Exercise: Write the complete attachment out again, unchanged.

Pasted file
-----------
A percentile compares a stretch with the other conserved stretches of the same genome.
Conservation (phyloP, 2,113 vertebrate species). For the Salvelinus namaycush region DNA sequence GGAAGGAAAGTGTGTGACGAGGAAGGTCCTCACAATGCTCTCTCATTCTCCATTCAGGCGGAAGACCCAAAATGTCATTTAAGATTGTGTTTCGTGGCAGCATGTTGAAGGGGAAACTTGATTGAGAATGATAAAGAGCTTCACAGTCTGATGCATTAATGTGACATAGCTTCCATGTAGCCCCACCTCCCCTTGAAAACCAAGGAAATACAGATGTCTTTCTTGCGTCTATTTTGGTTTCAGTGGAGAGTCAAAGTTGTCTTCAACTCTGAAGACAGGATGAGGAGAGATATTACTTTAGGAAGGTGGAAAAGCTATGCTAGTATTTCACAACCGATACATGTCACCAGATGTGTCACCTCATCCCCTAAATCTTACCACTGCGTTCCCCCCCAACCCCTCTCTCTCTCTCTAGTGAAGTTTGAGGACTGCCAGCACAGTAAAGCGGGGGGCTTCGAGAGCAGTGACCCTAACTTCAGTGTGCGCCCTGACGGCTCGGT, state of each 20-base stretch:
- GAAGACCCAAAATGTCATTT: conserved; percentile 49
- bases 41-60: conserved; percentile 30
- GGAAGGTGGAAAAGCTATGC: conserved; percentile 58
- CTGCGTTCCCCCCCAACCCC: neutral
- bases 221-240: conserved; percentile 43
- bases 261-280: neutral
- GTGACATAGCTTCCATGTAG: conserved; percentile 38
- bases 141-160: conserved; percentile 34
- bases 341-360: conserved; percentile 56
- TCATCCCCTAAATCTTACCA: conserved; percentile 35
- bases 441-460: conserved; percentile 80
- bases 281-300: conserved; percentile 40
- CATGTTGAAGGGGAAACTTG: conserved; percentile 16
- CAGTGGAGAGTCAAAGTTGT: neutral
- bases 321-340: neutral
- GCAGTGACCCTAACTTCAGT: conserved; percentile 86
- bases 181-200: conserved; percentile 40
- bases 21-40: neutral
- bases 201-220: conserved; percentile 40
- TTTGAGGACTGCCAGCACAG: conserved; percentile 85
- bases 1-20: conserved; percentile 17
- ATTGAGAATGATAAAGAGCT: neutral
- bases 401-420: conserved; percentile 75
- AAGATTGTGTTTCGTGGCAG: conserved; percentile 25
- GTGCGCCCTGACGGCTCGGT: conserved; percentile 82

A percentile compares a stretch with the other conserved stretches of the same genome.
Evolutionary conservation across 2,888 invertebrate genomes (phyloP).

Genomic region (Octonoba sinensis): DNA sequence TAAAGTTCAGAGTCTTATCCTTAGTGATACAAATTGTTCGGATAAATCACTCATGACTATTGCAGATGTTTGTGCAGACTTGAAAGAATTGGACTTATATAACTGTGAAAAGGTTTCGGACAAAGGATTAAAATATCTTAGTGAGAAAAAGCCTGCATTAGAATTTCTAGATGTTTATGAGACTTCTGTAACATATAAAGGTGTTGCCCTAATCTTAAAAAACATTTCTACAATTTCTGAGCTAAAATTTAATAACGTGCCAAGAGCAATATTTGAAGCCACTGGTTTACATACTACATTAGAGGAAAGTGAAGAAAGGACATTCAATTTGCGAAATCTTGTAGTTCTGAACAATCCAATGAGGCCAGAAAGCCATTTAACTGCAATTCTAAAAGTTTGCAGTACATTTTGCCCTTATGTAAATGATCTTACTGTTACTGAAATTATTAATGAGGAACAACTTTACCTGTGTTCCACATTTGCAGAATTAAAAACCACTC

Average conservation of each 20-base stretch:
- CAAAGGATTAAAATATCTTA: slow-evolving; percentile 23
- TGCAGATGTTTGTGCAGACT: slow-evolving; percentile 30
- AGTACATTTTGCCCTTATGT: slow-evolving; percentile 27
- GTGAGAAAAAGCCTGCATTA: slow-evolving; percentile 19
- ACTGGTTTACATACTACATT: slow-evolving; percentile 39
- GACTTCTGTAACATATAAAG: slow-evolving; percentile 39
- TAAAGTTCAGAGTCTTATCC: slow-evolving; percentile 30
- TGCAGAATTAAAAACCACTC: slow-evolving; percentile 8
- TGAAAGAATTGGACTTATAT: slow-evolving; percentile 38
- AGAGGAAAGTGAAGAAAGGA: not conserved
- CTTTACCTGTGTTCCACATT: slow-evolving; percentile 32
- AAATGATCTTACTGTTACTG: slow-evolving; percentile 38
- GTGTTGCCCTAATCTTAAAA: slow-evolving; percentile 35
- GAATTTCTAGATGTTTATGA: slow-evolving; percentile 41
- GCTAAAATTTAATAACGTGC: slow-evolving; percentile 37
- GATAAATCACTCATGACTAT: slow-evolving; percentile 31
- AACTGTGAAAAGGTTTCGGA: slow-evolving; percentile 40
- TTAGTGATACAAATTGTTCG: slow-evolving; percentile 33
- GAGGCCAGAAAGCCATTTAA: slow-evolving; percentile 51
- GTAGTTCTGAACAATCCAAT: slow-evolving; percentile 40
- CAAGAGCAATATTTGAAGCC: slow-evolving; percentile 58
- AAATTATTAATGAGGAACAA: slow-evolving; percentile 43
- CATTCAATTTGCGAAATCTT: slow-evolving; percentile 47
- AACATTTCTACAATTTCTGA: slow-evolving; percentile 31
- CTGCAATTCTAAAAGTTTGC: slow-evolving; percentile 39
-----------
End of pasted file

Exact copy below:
A percentile compares a stretch with the other conserved stretches of the same genome.
Conservation (phyloP, 2,113 vertebrate species). For the Salvelinus namaycush region DNA sequence GGAAGGAAAGTGTGTGACGAGGAAGGTCCTCACAATGCTCTCTCATTCTCCATTCAGGCGGAAGACCCAAAATGTCATTTAAGATTGTGTTTCGTGGCAGCATGTTGAAGGGGAAACTTGATTGAGAATGATAAAGAGCTTCACAGTCTGATGCATTAATGTGACATAGCTTCCATGTAGCCCCACCTCCCCTTGAAAACCAAGGAAATACAGATGTCTTTCTTGCGTCTATTTTGGTTTCAGTGGAGAGTCAAAGTTGTCTTCAACTCTGAAGACAGGATGAGGAGAGATATTACTTTAGGAAGGTGGAAAAGCTATGCTAGTATTTCACAACCGATACATGTCACCAGATGTGTCACCTCATCCCCTAAATCTTACCACTGCGTTCCCCCCCAACCCCTCTCTCTCTCTCTAGTGAAGTTTGAGGACTGCCAGCACAGTAAAGCGGGGGGCTTCGAGAGCAGTGACCCTAACTTCAGTGTGCGCCCTGACGGCTCGGT, state of each 20-base stretch:
- GAAGACCCAAAATGTCATTT: conserved; percentile 49
- bases 41-60: conserved; percentile 30
- GGAAGGTGGAAAAGCTATGC: conserved; percentile 58
- CTGCGTTCCCCCCCAACCCC: neutral
- bases 221-240: conserved; percentile 43
- bases 261-280: neutral
- GTGACATAGCTTCCATGTAG: conserved; percentile 38
- bases 141-160: conserved; percentile 34
- bases 341-360: conserved; percentile 56
- TCATCCCCTAAATCTTACCA: conserved; percentile 35
- bases 441-460: conserved; percentile 80
- bases 281-300: conserved; percentile 40
- CATGTTGAAGGGGAAACTTG: conserved; percentile 16
- CAGTGGAGAGTCAAAGTTGT: neutral
- bases 321-340: neutral
- GCAGTGACCCTAACTTCAGT: conserved; percentile 86
- bases 181-200: conserved; percentile 40
- bases 21-40: neutral
- bases 201-220: conserved; percentile 40
- TTTGAGGACTGCCAGCACAG: conserved; percentile 85
- bases 1-20: conserved; percentile 17
- ATTGAGAATGATAAAGAGCT: neutral
- bases 401-420: conserved; percentile 75
- AAGATTGTGTTTCGTGGCAG: conserved; percentile 25
- GTGCGCCCTGACGGCTCGGT: conserved; percentile 82

A percentile compares a stretch with the other conserved stretches of the same genome.
Evolutionary conservation across 2,888 invertebrate genomes (phyloP).

Genomic region (Octonoba sinensis): DNA sequence TAAAGTTCAGAGTCTTATCCTTAGTGATACAAATTGTTCGGATAAATCACTCATGACTATTGCAGATGTTTGTGCAGACTTGAAAGAATTGGACTTATATAACTGTGAAAAGGTTTCGGACAAAGGATTAAAATATCTTAGTGAGAAAAAGCCTGCATTAGAATTTCTAGATGTTTATGAGACTTCTGTAACATATAAAGGTGTTGCCCTAATCTTAAAAAACATTTCTACAATTTCTGAGCTAAAATTTAATAACGTGCCAAGAGCAATATTTGAAGCCACTGGTTTACATACTACATTAGAGGAAAGTGAAGAAAGGACATTCAATTTGCGAAATCTTGTAGTTCTGAACAATCCAATGAGGCCAGAAAGCCATTTAACTGCAATTCTAAAAGTTTGCAGTACATTTTGCCCTTATGTAAATGATCTTACTGTTACTGAAATTATTAATGAGGAACAACTTTACCTGTGTTCCACATTTGCAGAATTAAAAACCACTC

Average conservation of each 20-base stretch:
- CAAAGGATTAAAATATCTTA: slow-evolving; percentile 23
- TGCAGATGTTTGTGCAGACT: slow-evolving; percentile 30
- AGTACATTTTGCCCTTATGT: slow-evolving; percentile 27
- GTGAGAAAAAGCCTGCATTA: slow-evolving; percentile 19
- ACTGGTTTACATACTACATT: slow-evolving; percentile 39
- GACTTCTGTAACATATAAAG: slow-evolving; percentile 39
- TAAAGTTCAGAGTCTTATCC: slow-evolving; percentile 30
- TGCAGAATTAAAAACCACTC: slow-evolving; percentile 8
- TGAAAGAATTGGACTTATAT: slow-evolving; percentile 38
- AGAGGAAAGTGAAGAAAGGA: not conserved
- CTTTACCTGTGTTCCACATT: slow-evolving; percentile 32
- AAATGATCTTACTGTTACTG: slow-evolving; percentile 38
- GTGTTGCCCTAATCTTAAAA: slow-evolving; percentile 35
- GAATTTCTAGATGTTTATGA: slow-evolving; percentile 41
- GCTAAAATTTAATAACGTGC: slow-evolving; percentile 37
- GATAAATCACTCATGACTAT: slow-evolving; percentile 31
- AACTGTGAAAAGGTTTCGGA: slow-evolving; percentile 40
- TTAGTGATACAAATTGTTCG: slow-evolving; percentile 33
- GAGGCCAGAAAGCCATTTAA: slow-evolving; percentile 51
- GTAGTTCTGAACAATCCAAT: slow-evolving; percentile 40
- CAAGAGCAATATTTGAAGCC: slow-evolving; percentile 58
- AAATTATTAATGAGGAACAA: slow-evolving; percentile 43
- CATTCAATTTGCGAAATCTT: slow-evolving; percentile 47
- AACATTTCTACAATTTCTGA: slow-evolving; percentile 31
- CTGCAATTCTAAAAGTTTGC: slow-evolving; percentile 39